Amazon began laying off 18,000 employees on Wednesday., including a majority of its workers at its Comixology service. The news that much of the Comixology team had been laid off spread quickly on social media Wednesday, with some former employees claiming that the department had been cut by up to 75%. Former ComiXology founders David Steinberger and John D. Roberts, who sold ComiXology to Amazon, had the following to say in response to the firings.
— David Steinberger (@stonemtn) January 18, 2023
Saddened to hear of all the cuts at @comiXology and @amazon. The crew at comiXology are some of the best people I ever worked with, this is truly a loss. Happy to help if I can so please, feel free to reach out
— John D. Roberts 🟣 (Please insert $8) (@johnnystorm0) January 18, 2023
Closer to 75%.
The majority of the employees are gone.
— Scott (@CocktailsAndInk) January 19, 2023
Comixology is a subsidiary of Amazon’s Worldwide Amazon Stores, which has suffered the majority of the layoffs thus far. When asked for comment, an Amazon representative referred to a memo from Amazon CEO Andy Jassy dated January 4, where he said the following:
Between the reductions we made in November and the ones we’re sharing today, we plan to eliminate just over 18,000 roles. Several teams are impacted; however, the majority of role eliminations are in our Amazon Stores and PXT organizations.
PXT is simply an acronym for Amazon’s People Experience and Technology Solutions, so the memo wasn’t very specific. Amazon has been shutting down several services and products in order to cut costs in the midst of the broader tech downturn. But according to reports, every single job at Comixology is being eliminated. The entire division is being laid off in three segments. Some were let go this week, another tranche will leave in June after they’ve fulfilled obligations to their publishers, and the last remnant is expected to stay on until October to clean up any other issues due to the migration from the original Comixology site.
Amazon itself has much bigger problems.
Meanwhile many of Comixology’s competitors, such as Marvel’s digital library Unlimited, are subscription services that only offer comics from one publisher. Comixology was the only game in town when it came to a single digital storefront for most, if not all, of the comics on American store shelves.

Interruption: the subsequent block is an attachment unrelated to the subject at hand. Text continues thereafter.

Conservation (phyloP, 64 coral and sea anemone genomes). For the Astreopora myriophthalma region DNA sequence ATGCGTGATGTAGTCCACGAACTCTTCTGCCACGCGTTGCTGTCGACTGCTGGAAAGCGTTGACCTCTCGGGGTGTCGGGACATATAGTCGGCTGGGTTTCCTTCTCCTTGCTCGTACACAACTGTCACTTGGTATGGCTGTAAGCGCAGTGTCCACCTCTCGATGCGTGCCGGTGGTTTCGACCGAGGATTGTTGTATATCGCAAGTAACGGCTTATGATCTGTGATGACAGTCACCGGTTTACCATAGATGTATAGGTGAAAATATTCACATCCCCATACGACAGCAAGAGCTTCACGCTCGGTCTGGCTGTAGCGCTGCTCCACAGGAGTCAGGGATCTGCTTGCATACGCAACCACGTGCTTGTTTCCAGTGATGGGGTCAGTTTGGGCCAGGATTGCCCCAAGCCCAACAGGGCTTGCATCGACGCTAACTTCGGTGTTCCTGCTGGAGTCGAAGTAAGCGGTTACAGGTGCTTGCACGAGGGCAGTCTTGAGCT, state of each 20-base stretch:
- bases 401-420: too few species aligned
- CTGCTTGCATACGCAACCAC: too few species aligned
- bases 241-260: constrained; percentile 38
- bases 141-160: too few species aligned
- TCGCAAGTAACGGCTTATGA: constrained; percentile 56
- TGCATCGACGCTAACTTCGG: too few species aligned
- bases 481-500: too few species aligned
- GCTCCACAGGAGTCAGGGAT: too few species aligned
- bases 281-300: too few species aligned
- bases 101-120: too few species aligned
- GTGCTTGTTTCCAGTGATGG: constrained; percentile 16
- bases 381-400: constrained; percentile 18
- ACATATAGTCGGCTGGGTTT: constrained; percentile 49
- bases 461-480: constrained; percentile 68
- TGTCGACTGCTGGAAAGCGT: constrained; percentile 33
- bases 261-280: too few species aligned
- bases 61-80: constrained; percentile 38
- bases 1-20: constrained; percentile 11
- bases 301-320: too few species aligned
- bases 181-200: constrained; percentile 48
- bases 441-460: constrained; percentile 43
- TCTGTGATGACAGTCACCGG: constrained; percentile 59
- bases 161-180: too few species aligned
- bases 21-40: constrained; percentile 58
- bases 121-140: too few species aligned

Comixology is a cloud-based digital distribution platform for comic book electronic copies founded in 2007 and was purchased by Amazon in 2014. Comixology provides digital copies of both American comics and manga to readers via cloud servers on browsers and mobile apps. Comixology was already far and away the leading distributor of digital comics when Amazon bought it, with frequent flash sales and freebies that made it an appealing option for budget-conscious readers.
Following the acquisition, Comixology continued to operate as before, via both Amazon and its own website. In 2016, it launched its own subscription service, Comixology Unlimited, which offered a selection of comics from multiple publishers to read. Comixology started offering original creator-owned titles on the service in 2018. In 2021, Amazon announced plans to close Comixology.com in favor of fully integrating the site into its Kindle division, but the change was postponed due to “community feedback.” Over the past couple of years, Amazon has severely stumbled in their handling of the service, in fact they’ve effectively broken the app with ‘upgrades’… multiple times.
Most people are right to interpret these layoffs as a result of the integration of ComiXology into Amazon Kindle. Amazon always intended to eliminate it after they bought it. Unfortunately for readers, Amazon effectively rendered the reading experience worthless and all but destroyed the service in the process. DC and Marvel’s subscription services are cheaper and better and include massive libraries that a majority of ComiXology customers were reading.
This may be the end of the service altogether. Let this be a reminder to us all that physical media is still king.